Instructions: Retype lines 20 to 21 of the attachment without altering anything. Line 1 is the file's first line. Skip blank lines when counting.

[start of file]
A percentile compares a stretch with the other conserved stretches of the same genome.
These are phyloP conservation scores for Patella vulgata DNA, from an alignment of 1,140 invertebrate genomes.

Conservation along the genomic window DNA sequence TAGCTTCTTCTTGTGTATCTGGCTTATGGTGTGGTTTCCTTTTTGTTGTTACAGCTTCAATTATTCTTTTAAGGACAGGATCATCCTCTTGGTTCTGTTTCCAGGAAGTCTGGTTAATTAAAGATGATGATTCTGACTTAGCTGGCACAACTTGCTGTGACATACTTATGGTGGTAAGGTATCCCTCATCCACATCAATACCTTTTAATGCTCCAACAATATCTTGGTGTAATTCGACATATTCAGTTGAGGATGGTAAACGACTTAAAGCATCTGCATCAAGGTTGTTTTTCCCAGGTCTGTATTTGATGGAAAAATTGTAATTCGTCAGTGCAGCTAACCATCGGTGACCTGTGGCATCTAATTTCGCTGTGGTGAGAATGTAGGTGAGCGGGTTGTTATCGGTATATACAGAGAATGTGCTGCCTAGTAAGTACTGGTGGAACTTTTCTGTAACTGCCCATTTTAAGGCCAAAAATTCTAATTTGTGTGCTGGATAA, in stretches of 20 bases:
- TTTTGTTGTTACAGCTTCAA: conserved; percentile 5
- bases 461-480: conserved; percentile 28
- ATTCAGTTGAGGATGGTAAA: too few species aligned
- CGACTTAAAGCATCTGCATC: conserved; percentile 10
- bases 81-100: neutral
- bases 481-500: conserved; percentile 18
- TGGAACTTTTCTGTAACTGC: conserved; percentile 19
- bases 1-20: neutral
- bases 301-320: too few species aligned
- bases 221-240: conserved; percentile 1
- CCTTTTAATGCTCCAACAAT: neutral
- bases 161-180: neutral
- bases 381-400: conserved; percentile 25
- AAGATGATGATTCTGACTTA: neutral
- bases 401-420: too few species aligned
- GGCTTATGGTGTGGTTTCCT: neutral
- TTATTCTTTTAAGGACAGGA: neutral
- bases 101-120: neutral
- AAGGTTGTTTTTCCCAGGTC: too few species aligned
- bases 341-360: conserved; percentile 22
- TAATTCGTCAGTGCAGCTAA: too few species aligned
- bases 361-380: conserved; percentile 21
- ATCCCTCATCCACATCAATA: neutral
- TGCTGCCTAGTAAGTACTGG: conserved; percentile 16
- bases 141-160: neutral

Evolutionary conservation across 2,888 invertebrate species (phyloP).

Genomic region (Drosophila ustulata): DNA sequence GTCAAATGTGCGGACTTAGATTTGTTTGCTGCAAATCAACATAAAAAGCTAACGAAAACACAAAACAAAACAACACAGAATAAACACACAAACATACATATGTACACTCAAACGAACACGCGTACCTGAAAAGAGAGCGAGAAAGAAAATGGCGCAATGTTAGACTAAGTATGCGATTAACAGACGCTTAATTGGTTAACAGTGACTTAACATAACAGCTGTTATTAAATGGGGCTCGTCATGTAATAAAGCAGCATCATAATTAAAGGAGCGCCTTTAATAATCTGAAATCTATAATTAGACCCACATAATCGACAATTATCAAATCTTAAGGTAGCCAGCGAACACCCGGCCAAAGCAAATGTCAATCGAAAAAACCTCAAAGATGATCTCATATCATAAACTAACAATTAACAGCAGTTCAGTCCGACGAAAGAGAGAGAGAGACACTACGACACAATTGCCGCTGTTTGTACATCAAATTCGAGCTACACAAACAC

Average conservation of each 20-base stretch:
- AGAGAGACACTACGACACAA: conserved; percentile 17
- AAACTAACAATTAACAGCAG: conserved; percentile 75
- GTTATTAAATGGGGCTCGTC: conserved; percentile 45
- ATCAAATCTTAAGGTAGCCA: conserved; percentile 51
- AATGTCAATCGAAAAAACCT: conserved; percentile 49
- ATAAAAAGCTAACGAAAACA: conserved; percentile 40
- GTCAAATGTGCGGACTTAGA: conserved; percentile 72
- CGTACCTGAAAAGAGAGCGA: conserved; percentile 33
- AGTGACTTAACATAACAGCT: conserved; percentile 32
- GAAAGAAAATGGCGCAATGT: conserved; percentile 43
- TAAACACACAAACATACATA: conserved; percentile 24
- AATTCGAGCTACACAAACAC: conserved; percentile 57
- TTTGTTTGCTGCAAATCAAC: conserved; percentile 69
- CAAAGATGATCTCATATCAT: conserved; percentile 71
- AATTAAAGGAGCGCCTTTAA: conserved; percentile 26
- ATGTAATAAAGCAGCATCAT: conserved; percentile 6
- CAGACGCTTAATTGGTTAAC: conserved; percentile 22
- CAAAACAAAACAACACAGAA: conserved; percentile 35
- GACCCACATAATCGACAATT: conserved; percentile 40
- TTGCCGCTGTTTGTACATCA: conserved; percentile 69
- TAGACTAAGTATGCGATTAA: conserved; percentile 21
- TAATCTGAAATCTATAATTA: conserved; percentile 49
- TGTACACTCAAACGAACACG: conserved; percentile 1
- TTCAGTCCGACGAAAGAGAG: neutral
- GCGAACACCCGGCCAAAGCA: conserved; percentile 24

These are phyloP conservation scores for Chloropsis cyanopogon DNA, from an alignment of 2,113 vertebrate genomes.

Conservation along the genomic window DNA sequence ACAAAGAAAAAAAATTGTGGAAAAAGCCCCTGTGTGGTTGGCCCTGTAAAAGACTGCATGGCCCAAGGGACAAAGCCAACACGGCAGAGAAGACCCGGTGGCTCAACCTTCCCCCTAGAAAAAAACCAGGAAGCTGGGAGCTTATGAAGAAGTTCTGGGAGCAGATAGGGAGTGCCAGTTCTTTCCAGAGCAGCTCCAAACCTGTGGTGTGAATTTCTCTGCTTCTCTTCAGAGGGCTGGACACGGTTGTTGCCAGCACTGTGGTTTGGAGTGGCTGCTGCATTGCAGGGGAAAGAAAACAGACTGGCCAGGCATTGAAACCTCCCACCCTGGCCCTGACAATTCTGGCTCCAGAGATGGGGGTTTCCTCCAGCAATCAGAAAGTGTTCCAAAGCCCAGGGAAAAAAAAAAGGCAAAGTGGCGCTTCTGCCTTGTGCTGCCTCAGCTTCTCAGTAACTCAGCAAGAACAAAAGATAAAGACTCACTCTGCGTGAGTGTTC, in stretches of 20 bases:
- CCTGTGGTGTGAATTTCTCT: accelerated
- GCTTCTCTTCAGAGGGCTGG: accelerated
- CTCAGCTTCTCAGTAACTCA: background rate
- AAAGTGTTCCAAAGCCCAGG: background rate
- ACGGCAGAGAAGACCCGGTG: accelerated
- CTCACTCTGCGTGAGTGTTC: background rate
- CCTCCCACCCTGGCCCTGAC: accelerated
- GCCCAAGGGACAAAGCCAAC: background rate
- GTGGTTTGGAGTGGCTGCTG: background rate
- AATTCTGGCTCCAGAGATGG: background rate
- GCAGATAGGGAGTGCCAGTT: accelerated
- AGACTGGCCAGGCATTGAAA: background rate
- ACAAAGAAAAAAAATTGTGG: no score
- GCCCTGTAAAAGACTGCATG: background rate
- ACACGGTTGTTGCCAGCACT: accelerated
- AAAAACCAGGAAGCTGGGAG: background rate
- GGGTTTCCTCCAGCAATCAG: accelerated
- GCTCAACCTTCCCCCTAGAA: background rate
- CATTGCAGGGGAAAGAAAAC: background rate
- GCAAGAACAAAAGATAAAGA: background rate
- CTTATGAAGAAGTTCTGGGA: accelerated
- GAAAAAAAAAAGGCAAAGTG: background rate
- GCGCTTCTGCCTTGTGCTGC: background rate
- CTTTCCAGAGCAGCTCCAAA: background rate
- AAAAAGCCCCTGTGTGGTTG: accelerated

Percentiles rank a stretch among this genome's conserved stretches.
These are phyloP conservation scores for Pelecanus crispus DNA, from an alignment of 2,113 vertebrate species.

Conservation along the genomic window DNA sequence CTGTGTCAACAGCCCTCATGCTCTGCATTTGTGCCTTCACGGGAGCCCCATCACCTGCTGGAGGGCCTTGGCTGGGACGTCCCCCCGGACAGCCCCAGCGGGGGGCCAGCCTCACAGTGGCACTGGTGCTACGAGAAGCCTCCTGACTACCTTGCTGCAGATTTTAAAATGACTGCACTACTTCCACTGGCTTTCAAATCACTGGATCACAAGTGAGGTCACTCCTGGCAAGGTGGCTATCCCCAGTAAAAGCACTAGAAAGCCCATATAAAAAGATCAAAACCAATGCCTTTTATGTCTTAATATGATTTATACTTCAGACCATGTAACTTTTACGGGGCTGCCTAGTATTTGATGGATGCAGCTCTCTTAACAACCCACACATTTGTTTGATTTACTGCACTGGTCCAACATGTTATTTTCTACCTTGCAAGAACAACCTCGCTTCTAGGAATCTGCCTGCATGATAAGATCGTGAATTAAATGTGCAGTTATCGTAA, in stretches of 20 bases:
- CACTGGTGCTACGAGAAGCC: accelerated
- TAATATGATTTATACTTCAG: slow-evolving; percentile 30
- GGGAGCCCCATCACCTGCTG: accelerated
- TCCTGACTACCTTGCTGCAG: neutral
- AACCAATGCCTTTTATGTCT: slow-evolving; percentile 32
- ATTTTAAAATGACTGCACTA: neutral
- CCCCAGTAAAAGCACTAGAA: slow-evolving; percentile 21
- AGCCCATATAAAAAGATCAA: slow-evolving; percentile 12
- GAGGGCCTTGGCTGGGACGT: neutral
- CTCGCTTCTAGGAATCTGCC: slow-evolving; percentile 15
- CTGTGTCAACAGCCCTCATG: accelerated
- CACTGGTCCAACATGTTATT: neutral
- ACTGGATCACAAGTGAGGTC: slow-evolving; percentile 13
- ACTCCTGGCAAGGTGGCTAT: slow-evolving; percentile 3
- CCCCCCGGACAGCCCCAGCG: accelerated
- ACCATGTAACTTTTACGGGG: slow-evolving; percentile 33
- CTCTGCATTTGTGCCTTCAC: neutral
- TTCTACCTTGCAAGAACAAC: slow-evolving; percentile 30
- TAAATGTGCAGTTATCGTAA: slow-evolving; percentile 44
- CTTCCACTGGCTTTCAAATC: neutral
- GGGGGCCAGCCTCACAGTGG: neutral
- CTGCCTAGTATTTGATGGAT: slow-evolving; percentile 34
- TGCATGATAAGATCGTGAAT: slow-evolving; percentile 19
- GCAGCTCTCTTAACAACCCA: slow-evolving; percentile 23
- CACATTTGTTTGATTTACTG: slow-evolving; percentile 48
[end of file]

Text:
- TTATTCTTTTAAGGACAGGA: neutral
- bases 101-120: neutral